World-renowned poet and playwright Seamus Heaney has died at the age of 74. Heaney died in Dublin, Ireland, after a short illness, the publishing house Faber & Faber announced on behalf of his family. Mr. Heaney was hospitalized after a fall on Thursday. Mr. Heaney had suffered a stroke in 2006. He was born to a farming family at Mossbawn near Bellaghy in Co Derry on 13 April 1939.
Seamus Heaney poses with the Nobel Prize for Literature he received from Sweden’s King Carl Gustav XVI in December 1995.
Mr Heaney was educated at the St Columb’s College Catholic boarding school in Derry. He later studied at Queen’s University Belfast, before making his home in Dublin, with periods of teaching in the United States.
Seamus Heaney’s poetry first came to public attention in the mid-1960s with his first major collection, Death Of A Naturalist, published in 1966. Other collections included: Door into the Dark (1969), Wintering Out (1972), North (1975), Field Work (1979), Station Island (1984), The Haw Lantern (1987), Seeing Things (1991), The Spirit Level (1996), Electric Light (2001) and District and Circle (2006).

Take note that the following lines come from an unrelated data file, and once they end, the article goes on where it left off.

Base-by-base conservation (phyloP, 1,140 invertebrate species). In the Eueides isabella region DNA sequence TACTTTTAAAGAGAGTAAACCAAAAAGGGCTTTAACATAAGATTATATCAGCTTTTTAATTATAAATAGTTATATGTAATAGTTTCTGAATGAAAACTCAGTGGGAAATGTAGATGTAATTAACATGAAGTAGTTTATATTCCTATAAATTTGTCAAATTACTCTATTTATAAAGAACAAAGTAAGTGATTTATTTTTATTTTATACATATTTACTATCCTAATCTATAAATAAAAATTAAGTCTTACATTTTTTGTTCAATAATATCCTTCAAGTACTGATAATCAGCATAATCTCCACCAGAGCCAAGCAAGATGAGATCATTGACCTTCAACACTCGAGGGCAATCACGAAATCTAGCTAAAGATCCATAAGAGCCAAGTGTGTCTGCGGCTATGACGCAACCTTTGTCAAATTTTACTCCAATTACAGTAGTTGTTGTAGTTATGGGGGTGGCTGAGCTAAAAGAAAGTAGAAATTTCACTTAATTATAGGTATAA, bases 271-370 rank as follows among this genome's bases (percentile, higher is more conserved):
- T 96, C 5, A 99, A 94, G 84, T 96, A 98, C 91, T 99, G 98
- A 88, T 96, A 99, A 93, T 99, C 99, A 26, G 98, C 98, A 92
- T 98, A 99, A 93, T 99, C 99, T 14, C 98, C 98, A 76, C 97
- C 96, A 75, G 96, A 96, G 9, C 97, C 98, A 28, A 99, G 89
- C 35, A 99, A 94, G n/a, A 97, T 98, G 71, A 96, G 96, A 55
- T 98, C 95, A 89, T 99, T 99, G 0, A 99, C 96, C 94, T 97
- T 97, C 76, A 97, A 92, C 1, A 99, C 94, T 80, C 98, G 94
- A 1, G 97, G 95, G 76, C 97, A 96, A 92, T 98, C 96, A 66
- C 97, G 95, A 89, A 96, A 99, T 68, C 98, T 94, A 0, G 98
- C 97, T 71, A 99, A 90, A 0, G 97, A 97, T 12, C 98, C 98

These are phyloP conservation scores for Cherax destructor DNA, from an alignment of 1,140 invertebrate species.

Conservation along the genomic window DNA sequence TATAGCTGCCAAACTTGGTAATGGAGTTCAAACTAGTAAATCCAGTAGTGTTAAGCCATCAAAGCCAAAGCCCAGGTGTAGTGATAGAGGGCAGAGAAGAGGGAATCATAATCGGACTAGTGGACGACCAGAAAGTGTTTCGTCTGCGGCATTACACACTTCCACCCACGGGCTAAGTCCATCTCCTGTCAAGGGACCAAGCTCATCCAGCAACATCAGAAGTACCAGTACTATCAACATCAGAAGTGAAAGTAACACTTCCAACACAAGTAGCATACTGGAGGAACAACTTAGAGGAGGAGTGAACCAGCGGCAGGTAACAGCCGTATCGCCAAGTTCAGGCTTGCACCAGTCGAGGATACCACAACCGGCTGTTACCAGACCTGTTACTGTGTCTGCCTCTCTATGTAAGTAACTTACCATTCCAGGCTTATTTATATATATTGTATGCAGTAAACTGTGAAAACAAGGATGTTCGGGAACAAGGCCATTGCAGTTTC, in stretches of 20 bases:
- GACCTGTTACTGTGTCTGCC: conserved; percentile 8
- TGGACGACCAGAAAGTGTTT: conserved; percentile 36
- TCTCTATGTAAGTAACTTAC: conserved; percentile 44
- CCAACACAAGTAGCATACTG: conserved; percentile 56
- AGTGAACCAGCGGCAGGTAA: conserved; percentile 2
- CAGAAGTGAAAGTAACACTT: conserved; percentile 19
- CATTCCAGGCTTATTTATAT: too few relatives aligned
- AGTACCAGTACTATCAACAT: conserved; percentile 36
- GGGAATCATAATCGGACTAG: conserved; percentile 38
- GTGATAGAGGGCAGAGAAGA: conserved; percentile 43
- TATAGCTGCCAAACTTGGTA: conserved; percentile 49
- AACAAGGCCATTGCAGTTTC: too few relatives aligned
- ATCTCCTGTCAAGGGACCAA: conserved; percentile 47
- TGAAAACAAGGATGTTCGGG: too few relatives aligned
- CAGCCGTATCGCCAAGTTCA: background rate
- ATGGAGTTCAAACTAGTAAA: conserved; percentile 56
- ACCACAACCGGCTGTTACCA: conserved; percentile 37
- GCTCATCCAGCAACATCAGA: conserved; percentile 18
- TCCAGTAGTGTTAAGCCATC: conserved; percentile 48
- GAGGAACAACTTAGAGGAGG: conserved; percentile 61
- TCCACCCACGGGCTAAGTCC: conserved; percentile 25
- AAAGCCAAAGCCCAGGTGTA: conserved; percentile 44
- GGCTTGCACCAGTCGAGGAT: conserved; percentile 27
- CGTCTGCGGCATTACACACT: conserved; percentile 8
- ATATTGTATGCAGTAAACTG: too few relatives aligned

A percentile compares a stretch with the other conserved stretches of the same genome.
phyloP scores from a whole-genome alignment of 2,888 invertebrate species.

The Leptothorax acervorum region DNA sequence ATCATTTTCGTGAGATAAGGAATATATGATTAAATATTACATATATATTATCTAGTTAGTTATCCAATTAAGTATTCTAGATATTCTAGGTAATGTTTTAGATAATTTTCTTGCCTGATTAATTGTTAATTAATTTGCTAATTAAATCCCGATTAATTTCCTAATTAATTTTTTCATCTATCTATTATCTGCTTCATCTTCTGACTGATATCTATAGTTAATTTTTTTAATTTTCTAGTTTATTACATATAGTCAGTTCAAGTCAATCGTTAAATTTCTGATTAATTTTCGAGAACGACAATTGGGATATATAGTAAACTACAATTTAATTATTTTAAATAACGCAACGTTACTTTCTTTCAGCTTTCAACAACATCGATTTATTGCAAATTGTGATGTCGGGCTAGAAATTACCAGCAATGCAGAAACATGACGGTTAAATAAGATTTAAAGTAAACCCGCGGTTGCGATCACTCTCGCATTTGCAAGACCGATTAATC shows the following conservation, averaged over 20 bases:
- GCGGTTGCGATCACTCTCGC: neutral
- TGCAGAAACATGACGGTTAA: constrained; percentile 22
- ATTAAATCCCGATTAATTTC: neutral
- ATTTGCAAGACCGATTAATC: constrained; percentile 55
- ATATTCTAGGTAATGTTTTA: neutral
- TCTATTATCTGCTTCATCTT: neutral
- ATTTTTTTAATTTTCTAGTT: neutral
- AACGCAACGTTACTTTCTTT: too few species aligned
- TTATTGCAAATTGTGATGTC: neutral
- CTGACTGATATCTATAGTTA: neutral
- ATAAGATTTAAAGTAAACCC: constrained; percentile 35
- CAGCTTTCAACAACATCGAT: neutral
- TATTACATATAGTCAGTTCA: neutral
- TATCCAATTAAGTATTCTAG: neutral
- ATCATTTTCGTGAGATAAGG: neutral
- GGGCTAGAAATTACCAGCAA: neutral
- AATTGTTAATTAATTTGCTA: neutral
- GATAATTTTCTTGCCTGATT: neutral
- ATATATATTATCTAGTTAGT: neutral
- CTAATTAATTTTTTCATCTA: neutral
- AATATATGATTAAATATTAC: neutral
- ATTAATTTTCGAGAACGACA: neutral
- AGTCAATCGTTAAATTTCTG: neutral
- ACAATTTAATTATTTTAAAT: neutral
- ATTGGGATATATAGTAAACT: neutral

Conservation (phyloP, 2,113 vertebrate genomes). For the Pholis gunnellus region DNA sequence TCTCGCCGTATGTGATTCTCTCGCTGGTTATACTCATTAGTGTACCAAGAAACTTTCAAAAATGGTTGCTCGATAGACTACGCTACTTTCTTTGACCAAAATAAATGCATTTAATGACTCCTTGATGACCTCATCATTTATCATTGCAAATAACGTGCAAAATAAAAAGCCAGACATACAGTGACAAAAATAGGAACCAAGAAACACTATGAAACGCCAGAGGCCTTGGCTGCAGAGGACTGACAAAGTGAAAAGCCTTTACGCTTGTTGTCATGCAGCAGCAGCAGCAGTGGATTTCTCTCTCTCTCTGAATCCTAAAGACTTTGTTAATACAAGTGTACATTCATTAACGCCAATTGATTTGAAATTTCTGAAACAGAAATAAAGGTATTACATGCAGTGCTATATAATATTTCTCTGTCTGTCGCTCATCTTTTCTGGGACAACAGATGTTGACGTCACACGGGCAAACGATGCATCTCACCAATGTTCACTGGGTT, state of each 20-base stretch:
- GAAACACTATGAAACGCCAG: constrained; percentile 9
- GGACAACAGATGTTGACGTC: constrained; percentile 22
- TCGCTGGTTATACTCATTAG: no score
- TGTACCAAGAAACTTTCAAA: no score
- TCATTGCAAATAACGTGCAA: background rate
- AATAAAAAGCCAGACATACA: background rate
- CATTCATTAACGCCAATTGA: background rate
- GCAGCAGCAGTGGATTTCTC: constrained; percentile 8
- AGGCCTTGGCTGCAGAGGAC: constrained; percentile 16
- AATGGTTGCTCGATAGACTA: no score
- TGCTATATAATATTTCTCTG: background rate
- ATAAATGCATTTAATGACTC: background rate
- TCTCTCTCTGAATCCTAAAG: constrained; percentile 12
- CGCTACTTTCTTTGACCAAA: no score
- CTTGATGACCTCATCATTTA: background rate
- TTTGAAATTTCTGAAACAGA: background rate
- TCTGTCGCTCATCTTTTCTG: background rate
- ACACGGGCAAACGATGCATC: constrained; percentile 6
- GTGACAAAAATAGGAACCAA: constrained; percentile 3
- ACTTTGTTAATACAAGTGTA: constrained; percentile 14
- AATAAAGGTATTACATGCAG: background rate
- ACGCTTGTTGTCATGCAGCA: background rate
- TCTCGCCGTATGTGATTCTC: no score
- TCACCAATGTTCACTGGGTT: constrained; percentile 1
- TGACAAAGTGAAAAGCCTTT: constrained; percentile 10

Among the academic posts he held were professorships at Harvard and Oxford universities. Mr Heaney was an honorary fellow at Trinity College Dublin and last year was bestowed with the Seamus Heaney Professorship in Irish Writing at the university, which he described as a great honour.
Later in life, Heaney turned to producing new translations of well-known works of Anglo-Saxon literature, including a well-received version of “Beowulf.” He worked as a professor of poetry at Oxford University for five years beginning in 1989, and held various posts at Harvard University for more than two decades.
Books of condolence are to be opened at Belfast City Hall on Monday and the Guildhall in Derry.